- During Russian President Vladimir Putin’s recent visit to China, he was seen with officers carrying what is known as the “nuclear briefcase”.
What is the ‘nuclear briefcase’?
- Also known as the ‘Cheget’, named after a mountain in Russia, the briefcase is part of a larger system in place for authorising the launch of nuclear strikes.
- It’s part of a secured communication setup, meant to convey orders for a nuclear strike to the rocket forces of the country.
- The communication among the forces is done via the ‘Kazbek’ electronic command-and-control network. Kazbek supports another system, known as ‘Kavkaz’.
- Apart from the Russian President, the Defence Minister and the Chief of General Staff have a briefcase each, and the three are supposed to coordinate in case of a potential order to strike.
- The President takes the briefcase on his visits abroad as well.
Has the nuclear briefcase ever come close to being used?
- According to the US-based Center for Arms Control and Non-Proliferation (CACNP), the first and only known instance of a nuclear briefcase being “opened” during a crisis was in 1995.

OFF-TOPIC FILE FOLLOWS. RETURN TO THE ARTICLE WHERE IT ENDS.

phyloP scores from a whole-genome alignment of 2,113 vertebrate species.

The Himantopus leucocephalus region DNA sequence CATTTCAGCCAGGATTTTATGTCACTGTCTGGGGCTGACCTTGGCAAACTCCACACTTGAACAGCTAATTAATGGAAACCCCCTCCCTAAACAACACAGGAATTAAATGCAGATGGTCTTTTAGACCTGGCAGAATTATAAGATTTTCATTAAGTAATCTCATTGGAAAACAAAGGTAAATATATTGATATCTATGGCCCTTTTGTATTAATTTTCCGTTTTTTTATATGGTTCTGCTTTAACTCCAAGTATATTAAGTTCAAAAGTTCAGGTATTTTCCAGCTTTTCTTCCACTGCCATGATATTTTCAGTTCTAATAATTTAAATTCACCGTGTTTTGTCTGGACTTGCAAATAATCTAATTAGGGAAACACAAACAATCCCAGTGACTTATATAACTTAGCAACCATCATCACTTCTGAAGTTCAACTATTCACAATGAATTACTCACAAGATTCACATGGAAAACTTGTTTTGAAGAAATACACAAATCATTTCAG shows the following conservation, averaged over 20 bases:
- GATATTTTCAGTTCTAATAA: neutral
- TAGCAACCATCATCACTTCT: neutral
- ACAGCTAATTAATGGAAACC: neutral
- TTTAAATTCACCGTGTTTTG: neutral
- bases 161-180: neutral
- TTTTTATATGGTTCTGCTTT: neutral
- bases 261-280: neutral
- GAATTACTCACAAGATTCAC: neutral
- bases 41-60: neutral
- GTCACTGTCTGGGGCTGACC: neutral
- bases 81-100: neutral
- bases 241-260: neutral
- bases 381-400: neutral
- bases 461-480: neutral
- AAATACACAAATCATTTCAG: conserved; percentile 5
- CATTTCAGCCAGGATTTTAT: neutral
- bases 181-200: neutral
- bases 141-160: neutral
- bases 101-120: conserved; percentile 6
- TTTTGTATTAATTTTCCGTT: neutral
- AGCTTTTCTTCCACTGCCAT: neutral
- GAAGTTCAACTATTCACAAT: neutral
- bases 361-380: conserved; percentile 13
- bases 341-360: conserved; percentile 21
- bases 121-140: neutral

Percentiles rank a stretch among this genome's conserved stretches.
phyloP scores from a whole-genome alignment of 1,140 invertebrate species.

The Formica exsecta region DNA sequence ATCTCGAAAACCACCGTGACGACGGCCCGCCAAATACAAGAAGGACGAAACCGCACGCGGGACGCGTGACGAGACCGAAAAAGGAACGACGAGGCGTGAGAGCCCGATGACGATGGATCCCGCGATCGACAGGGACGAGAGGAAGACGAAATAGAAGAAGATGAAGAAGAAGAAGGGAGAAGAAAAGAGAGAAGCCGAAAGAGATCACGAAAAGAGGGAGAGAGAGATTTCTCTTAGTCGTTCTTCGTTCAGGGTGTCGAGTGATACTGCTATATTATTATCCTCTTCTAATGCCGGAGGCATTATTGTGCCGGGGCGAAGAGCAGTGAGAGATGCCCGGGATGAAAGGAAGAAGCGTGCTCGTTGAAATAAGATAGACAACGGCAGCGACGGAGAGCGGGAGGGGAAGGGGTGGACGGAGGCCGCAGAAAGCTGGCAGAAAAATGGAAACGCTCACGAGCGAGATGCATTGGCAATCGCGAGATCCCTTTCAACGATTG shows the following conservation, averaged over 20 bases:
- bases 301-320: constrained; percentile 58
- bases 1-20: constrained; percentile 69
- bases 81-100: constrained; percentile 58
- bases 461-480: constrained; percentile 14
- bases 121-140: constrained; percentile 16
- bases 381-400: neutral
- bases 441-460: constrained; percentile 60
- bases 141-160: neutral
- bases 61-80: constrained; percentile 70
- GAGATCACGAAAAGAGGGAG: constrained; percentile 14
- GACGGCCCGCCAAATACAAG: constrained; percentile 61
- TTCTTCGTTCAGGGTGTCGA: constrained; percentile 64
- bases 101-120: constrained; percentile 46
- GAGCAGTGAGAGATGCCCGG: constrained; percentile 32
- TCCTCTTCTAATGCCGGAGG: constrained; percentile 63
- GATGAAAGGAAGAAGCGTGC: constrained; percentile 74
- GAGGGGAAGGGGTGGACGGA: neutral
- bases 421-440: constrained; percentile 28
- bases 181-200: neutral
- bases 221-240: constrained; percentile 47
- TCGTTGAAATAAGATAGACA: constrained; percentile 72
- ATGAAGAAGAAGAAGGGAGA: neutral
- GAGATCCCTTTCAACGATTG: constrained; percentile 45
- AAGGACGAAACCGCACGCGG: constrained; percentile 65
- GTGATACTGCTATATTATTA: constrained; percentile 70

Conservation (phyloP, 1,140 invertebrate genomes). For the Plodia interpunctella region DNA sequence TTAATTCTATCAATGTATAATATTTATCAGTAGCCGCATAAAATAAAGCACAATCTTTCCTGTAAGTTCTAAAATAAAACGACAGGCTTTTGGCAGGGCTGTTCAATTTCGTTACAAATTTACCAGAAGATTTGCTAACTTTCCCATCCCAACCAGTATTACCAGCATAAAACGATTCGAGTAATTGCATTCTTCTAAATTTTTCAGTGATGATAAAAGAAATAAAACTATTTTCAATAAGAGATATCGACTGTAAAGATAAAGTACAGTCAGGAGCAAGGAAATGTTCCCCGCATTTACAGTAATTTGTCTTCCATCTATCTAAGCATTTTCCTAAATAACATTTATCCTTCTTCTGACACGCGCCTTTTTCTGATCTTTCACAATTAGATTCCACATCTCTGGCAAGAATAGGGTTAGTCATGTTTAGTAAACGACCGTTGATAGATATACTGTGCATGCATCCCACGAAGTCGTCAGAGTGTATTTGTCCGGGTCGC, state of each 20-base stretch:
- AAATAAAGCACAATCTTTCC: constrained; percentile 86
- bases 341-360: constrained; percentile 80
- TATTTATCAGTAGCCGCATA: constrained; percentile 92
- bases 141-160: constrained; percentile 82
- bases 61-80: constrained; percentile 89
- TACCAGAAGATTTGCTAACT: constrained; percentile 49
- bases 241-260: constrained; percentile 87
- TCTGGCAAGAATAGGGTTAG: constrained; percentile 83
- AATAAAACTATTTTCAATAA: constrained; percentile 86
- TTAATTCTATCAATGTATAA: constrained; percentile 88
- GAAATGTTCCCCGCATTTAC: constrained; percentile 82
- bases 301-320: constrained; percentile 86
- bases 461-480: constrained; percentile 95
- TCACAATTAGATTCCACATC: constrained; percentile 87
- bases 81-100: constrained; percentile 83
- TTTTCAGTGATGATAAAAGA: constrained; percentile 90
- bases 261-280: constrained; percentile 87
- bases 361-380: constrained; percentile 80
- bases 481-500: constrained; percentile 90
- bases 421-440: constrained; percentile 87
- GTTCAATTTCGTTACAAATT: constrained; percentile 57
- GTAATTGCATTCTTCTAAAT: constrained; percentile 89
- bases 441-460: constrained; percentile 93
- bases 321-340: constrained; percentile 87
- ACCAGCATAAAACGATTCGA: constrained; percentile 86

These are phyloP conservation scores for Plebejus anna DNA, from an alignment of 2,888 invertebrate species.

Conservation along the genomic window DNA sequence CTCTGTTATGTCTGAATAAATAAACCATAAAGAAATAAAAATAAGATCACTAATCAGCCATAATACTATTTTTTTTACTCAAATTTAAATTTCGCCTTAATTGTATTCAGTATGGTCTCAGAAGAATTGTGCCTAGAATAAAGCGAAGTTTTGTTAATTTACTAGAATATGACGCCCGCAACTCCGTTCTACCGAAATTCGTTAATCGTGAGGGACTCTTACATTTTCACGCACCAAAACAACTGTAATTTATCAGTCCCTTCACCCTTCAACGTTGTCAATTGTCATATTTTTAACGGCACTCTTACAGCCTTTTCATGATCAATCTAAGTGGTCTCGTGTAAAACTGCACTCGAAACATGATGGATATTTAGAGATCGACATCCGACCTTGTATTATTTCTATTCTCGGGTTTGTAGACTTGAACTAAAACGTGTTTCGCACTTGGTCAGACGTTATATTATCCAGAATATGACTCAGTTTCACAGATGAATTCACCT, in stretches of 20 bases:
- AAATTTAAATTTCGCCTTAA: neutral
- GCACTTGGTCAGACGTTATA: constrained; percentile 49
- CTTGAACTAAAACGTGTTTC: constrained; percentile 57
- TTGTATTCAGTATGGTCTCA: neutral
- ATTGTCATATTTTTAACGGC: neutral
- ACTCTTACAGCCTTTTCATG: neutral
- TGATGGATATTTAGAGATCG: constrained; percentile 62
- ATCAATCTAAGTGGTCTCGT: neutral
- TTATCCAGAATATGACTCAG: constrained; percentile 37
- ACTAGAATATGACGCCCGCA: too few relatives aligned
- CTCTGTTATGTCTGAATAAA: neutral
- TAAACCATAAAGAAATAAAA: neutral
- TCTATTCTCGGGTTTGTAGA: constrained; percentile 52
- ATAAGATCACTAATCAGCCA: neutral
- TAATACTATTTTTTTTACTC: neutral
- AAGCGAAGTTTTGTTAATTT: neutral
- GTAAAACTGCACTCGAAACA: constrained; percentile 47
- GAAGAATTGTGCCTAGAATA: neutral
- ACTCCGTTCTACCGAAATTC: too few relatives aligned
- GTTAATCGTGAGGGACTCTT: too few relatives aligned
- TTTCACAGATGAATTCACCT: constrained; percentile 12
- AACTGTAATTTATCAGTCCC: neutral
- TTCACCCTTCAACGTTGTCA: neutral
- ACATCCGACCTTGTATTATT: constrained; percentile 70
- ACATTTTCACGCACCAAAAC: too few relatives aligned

- The briefcases were first put into service just around the time Russian President Mikhail Gorbachev took office (1990-91).
How does the system work, exactly?
- Once radar operators sent out alerts of possible enemy action, the Russian electronic command-and-control networks were activated.
- The duty general receives the information from the radar operator on a special notification terminal, Krokus.
- He then passes it to the Kavkaz, a complex network of cables, radio signals, satellites and relays that is at the heart of the Russian command and control.
- The alert then reached the three nuclear briefcases.
- A Russian TV outlet showed the inside of the older briefcases in 2019.
- It had several buttons, including a white one to give the go-ahead to launch a strike and a red one to stop the order.
Do other countries have such a briefcase?
- The American President has a similar briefcase officially called the Presidential Emergency Satchel.
- It was nicknamed the ‘football’ after a 1960s mission called ‘Dropkick’ (a term related to American football).
- It is thought to have begun in the era of John F Kennedy.
- He was concerned about how in the era of a Cold War between the two superpowers of the time (the US and USSR), orders for a nuclear strike would be verified quickly.